But if your budget, as does mine, prevents you from regularly spending a minimum of $45 for a bottle of more complex Champagne, then it’s perfectly fine to drink your more simple sparkling wine from something other than a white wine glass! Personally, I’m on the lookout for a hybrid glass—something between a narrow flute and a small white wine glass. A Riesling glass, perhaps, or else a voluptuous tulip glass, both of which are wider than a flute. If anyone has any suggestions, please send them my way! My most important considerations, as I evaluate glasses, are: How does the glass feel in my hand? Is it beautiful to look at? Do I enjoy holding it and drinking from it? I want my chosen glass to feel special—and playing into that equation of elegance are overall aesthetics: the lightness and thinness of the glass and the lip, and the glass’s height. And most important: Does its shape allow the wine’s aromas and flavors to develop?

While I’m looking for my ideal glass, I’d like everyone to take a minute to remember Lily Bollinger, who ran the Bollinger Champagne house from 1941 to 1971, and what she said about drinking her Champagne. I wonder what shape of glass she used?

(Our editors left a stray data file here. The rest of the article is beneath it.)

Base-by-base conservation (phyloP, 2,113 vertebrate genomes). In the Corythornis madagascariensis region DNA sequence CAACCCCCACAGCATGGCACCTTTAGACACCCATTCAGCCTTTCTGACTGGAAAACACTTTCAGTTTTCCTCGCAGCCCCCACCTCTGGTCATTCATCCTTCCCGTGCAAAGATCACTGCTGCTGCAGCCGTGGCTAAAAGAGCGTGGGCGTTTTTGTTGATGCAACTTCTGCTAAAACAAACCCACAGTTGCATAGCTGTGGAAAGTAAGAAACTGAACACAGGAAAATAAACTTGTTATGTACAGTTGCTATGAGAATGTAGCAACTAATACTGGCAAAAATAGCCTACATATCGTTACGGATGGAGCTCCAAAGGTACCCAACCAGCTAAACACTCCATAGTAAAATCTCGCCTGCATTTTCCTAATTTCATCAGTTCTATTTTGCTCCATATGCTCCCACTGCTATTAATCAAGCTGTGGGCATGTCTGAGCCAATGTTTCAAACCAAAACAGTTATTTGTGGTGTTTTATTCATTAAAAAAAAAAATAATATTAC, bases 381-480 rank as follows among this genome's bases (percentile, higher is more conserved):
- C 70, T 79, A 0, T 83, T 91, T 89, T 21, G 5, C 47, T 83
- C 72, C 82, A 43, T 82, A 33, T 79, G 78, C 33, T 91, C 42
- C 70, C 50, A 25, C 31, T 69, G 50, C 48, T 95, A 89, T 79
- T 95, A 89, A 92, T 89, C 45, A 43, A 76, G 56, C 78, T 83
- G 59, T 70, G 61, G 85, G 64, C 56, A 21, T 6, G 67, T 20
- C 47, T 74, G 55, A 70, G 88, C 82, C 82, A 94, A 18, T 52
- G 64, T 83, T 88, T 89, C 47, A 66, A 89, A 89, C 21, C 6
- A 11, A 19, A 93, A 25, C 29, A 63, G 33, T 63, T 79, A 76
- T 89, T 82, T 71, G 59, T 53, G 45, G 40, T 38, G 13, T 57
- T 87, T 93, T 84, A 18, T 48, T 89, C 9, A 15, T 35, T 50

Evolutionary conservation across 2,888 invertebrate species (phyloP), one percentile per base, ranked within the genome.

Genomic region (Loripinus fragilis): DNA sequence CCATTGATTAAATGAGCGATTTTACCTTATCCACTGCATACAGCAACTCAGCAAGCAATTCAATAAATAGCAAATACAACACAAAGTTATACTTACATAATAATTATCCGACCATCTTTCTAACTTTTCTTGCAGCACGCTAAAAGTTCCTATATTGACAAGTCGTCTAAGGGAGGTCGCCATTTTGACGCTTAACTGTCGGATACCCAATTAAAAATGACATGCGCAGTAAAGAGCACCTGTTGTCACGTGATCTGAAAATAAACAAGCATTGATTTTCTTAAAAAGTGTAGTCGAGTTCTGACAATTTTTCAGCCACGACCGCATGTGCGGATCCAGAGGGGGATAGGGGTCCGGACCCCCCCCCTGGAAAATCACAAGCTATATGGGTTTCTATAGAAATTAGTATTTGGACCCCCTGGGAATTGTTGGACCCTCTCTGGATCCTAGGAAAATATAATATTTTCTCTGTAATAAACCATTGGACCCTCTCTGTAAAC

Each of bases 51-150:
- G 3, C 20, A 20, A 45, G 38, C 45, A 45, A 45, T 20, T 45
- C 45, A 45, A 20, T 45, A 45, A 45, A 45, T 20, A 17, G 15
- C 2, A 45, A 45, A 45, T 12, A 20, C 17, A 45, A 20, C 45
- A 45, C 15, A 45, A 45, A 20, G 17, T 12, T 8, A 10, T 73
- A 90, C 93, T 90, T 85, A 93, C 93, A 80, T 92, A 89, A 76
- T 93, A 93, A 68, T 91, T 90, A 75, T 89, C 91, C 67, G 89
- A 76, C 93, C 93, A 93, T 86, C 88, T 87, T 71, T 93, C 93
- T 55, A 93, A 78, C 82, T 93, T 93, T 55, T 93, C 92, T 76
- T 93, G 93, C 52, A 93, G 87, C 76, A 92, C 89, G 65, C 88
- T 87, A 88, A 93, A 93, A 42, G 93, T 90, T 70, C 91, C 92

I drink my Champagne when I’m happy and when I’m sad.

Sometimes I drink it when I’m alone.

When I have company, I consider it obligatory.

I trifle with it if I’m not hungry and drink it when I am.

Otherwise I never touch it—unless I’m thirsty.

Madame Lily Bollinger

Madame Lily Bollinger

Copyright © 2014 by Carol Hartland

Flatiron Wines & Spirits: Wines of Terroir and Tradition in the Heart of Manhattan

The folks at JancisRobinson.com are running a writing contest in support of independent wine retailers worldwide. They asked readers to submit an account of their favorite indie wine shop. The winning writer and winning retailer will be announced in September. Until then, Jancis and her colleagues are publishing one entry a day from those they consider the best. I was thrilled to see my submission published today (August 19, 2014) on JancisRobinson.com! Here it is.